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I have an idea about producing a genetic algorithm. But it involves using a relationship which believe could be defined as a horizontal Asymptote. I have found an image that depicts the type of relationship I will attempt to apply. However finding out what it is called and what the standard equation is that defines it is escaping me.

Decay relationship of interest

a not so busy cat

I am interested in what the standard format for the green dashed graph would be. It was a long time since I took any calculus. So any help would be appreciated. AEA

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    $\begingroup$ Is this what you are looking for? en.wikipedia.org/wiki/… $\endgroup$ – sashkello Nov 27 '13 at 0:21
  • $\begingroup$ The red decay is an exponential function with negative exponent. The green is the complement of that (they add to 1). That is, the green curve will be of the form $f(t) = 1-\exp(-\alpha t)$ as a function of $t$, for some constant $\alpha>0$, which is related to the half-life (I think $\alpha = \ln 2/t_{0.5}$). There are many other functions with horizontal asymptotes! $\endgroup$ – Glen_b Nov 27 '13 at 0:24
  • $\begingroup$ Thanks Glen, I thought of it being an exponential type relationship but standard exponential relationships start low and increase exponentially. Perfect answer. If you want to post it as an answer it will get the required tick. :) $\endgroup$ – AEA Nov 27 '13 at 0:34
  • $\begingroup$ @Glen_b is of course correct. What seems less conventional but is also valid is to think of the curve as $1 - 2^{-t/\tau}$, i.e. to write the equation in terms of a power of 2 with the nice consequence that it can parameterised directly with the half-life $\tau$ ($= t_{0.5}$ in Glen_b's notation). $\endgroup$ – Nick Cox Nov 27 '13 at 0:54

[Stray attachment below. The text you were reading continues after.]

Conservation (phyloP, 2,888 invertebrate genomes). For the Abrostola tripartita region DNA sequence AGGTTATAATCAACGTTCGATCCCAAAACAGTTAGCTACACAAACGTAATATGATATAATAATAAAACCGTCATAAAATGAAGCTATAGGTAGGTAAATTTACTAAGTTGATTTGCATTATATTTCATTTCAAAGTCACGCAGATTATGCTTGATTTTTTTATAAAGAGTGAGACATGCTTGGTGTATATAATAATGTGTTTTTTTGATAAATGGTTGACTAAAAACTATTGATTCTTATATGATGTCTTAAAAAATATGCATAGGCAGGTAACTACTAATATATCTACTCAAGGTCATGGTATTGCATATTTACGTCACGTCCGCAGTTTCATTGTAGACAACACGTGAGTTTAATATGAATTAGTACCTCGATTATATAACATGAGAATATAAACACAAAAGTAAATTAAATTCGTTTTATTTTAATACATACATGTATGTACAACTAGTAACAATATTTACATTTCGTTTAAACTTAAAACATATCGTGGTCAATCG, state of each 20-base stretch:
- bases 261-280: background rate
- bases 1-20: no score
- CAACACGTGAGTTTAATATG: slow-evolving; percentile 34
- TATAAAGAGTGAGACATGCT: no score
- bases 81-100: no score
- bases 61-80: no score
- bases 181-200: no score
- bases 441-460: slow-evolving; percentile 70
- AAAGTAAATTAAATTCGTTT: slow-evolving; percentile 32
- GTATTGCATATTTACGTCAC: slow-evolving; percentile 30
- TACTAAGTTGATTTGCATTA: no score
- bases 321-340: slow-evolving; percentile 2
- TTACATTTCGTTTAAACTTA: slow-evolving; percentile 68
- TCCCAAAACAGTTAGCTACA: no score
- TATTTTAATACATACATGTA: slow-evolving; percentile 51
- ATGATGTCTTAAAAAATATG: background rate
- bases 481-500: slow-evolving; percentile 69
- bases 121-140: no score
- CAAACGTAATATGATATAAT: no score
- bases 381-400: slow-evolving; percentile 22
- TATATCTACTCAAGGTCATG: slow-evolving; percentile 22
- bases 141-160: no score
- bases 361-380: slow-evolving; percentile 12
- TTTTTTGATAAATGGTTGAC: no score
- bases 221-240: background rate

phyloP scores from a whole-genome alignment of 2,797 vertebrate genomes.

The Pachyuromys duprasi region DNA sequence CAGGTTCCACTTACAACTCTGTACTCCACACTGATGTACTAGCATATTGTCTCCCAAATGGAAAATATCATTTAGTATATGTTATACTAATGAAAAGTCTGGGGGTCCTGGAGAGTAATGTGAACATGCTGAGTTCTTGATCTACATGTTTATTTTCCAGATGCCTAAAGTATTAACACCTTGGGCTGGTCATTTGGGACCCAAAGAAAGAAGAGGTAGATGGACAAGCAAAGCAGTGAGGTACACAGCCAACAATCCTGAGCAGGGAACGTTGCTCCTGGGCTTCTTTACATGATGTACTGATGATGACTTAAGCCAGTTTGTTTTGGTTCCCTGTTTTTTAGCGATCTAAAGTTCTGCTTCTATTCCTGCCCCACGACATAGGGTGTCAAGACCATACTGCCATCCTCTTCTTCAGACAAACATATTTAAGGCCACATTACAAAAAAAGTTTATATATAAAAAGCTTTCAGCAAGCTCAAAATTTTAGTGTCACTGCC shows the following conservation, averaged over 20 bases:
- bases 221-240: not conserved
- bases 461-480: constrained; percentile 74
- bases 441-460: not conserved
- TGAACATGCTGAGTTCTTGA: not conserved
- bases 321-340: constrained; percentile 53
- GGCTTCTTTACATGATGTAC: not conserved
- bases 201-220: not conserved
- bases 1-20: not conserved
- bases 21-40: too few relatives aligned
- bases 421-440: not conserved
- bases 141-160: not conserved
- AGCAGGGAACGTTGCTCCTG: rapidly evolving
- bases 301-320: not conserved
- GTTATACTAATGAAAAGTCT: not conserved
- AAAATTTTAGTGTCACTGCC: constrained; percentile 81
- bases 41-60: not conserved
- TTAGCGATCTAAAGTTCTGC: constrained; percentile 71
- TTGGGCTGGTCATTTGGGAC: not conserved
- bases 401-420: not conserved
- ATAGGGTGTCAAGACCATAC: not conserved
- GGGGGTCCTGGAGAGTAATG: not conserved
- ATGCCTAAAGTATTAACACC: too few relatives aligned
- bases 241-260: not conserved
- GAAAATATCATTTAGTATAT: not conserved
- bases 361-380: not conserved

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The red decay is an exponential function with negative exponent (as you might discern from sashkello's link, which I highly recommend).

The green is the complement of that (they add to 1).

That is, the green curve will be of the form $f(t)=1−\exp(−\alpha t)$ as a function of $t$, for some constant $α>0$, which is related to the half-life ($α=\ln(2)/t_{1/2}$).

As Nick Cox rightly points out, if you're actually interested in that as a decay function (or anything else where the actual half-life may be of interest), it can be useful to work in terms of powers of 2 rather than powers of $e$, since the half-life is then a natural parameter of the function.

There are, of course, many other monotonic increasing functions with horizontal asymptotes. Indeed continuous probability distributions on $(0,\infty)$ are a great source of such functions, if you need to consider other such functions.

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  • $\begingroup$ Ahh i cant upvote this answer 15 rep required. Once i get 15 i will revist this answer and upvote :) $\endgroup$ – AEA Nov 27 '13 at 1:31
  • $\begingroup$ I'm sure the rep you need will come along soon. Thanks for accepting the answer. $\endgroup$ – Glen_b Nov 27 '13 at 2:36

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